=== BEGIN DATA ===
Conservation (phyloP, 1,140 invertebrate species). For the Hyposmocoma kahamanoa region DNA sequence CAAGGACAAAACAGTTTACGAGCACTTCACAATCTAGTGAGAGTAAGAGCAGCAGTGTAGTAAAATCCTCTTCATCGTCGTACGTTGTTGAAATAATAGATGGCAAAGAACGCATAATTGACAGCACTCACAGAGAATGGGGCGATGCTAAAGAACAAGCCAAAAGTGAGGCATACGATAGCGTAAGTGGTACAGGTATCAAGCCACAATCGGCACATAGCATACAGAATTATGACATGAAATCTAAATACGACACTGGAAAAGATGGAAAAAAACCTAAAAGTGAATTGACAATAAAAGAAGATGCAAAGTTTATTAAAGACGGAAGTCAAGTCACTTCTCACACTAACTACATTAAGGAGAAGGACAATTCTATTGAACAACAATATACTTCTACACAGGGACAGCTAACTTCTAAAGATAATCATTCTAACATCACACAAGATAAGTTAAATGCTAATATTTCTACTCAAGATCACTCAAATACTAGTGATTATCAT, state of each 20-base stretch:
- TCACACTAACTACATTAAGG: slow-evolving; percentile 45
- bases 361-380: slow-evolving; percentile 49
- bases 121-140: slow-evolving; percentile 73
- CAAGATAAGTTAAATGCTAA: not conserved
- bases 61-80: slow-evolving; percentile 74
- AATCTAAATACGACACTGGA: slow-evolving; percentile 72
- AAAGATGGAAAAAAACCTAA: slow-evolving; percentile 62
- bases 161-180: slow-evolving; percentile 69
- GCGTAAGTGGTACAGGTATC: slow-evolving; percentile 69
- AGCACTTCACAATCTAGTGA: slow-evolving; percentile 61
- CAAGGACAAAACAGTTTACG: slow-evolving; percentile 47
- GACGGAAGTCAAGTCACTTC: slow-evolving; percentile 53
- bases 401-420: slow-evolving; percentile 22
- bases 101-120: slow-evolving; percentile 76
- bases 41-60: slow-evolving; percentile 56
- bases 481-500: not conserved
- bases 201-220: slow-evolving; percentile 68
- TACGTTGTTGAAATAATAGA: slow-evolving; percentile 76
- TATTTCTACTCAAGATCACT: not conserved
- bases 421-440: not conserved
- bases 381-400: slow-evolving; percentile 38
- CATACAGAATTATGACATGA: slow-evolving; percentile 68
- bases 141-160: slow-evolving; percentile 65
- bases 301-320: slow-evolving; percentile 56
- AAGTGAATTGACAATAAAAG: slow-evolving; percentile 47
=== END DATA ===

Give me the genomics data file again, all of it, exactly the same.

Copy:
Conservation (phyloP, 1,140 invertebrate species). For the Hyposmocoma kahamanoa region DNA sequence CAAGGACAAAACAGTTTACGAGCACTTCACAATCTAGTGAGAGTAAGAGCAGCAGTGTAGTAAAATCCTCTTCATCGTCGTACGTTGTTGAAATAATAGATGGCAAAGAACGCATAATTGACAGCACTCACAGAGAATGGGGCGATGCTAAAGAACAAGCCAAAAGTGAGGCATACGATAGCGTAAGTGGTACAGGTATCAAGCCACAATCGGCACATAGCATACAGAATTATGACATGAAATCTAAATACGACACTGGAAAAGATGGAAAAAAACCTAAAAGTGAATTGACAATAAAAGAAGATGCAAAGTTTATTAAAGACGGAAGTCAAGTCACTTCTCACACTAACTACATTAAGGAGAAGGACAATTCTATTGAACAACAATATACTTCTACACAGGGACAGCTAACTTCTAAAGATAATCATTCTAACATCACACAAGATAAGTTAAATGCTAATATTTCTACTCAAGATCACTCAAATACTAGTGATTATCAT, state of each 20-base stretch:
- TCACACTAACTACATTAAGG: slow-evolving; percentile 45
- bases 361-380: slow-evolving; percentile 49
- bases 121-140: slow-evolving; percentile 73
- CAAGATAAGTTAAATGCTAA: not conserved
- bases 61-80: slow-evolving; percentile 74
- AATCTAAATACGACACTGGA: slow-evolving; percentile 72
- AAAGATGGAAAAAAACCTAA: slow-evolving; percentile 62
- bases 161-180: slow-evolving; percentile 69
- GCGTAAGTGGTACAGGTATC: slow-evolving; percentile 69
- AGCACTTCACAATCTAGTGA: slow-evolving; percentile 61
- CAAGGACAAAACAGTTTACG: slow-evolving; percentile 47
- GACGGAAGTCAAGTCACTTC: slow-evolving; percentile 53
- bases 401-420: slow-evolving; percentile 22
- bases 101-120: slow-evolving; percentile 76
- bases 41-60: slow-evolving; percentile 56
- bases 481-500: not conserved
- bases 201-220: slow-evolving; percentile 68
- TACGTTGTTGAAATAATAGA: slow-evolving; percentile 76
- TATTTCTACTCAAGATCACT: not conserved
- bases 421-440: not conserved
- bases 381-400: slow-evolving; percentile 38
- CATACAGAATTATGACATGA: slow-evolving; percentile 68
- bases 141-160: slow-evolving; percentile 65
- bases 301-320: slow-evolving; percentile 56
- AAGTGAATTGACAATAAAAG: slow-evolving; percentile 47